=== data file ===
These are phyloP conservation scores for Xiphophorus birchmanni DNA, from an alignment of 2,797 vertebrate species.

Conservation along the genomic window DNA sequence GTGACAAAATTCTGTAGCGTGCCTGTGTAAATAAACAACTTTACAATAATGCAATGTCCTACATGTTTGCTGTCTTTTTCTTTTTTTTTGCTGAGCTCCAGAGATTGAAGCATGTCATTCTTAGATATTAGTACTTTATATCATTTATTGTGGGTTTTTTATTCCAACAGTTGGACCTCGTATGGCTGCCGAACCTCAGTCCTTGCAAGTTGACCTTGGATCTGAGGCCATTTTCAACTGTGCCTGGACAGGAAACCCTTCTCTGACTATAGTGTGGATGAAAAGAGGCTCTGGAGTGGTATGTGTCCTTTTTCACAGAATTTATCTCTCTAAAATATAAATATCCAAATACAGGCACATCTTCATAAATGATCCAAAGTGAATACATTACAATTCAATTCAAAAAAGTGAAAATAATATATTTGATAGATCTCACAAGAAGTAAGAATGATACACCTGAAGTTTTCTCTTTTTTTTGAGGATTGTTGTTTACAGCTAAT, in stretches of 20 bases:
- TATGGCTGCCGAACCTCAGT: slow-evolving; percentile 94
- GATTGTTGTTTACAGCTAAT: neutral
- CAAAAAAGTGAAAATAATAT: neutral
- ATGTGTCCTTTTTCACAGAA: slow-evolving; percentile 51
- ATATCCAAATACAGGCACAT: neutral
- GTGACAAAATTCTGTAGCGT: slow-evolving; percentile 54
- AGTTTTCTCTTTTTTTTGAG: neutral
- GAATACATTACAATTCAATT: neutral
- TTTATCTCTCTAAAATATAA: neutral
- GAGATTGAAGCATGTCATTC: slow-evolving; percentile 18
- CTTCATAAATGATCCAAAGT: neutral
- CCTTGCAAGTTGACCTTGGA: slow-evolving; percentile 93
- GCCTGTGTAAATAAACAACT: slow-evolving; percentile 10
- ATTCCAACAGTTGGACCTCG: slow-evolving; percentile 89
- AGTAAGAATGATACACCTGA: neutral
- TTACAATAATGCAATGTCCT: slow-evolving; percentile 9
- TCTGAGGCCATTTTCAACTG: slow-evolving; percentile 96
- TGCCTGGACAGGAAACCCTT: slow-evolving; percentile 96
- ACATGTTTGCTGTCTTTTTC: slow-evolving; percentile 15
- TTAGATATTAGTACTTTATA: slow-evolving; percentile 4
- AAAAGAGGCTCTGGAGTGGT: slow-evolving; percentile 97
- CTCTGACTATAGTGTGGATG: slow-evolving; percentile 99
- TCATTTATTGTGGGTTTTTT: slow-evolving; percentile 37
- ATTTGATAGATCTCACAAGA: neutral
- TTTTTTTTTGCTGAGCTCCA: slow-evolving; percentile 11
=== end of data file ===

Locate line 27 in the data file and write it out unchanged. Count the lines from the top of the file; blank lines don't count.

- TTTTTTTTTGCTGAGCTCCA: slow-evolving; percentile 11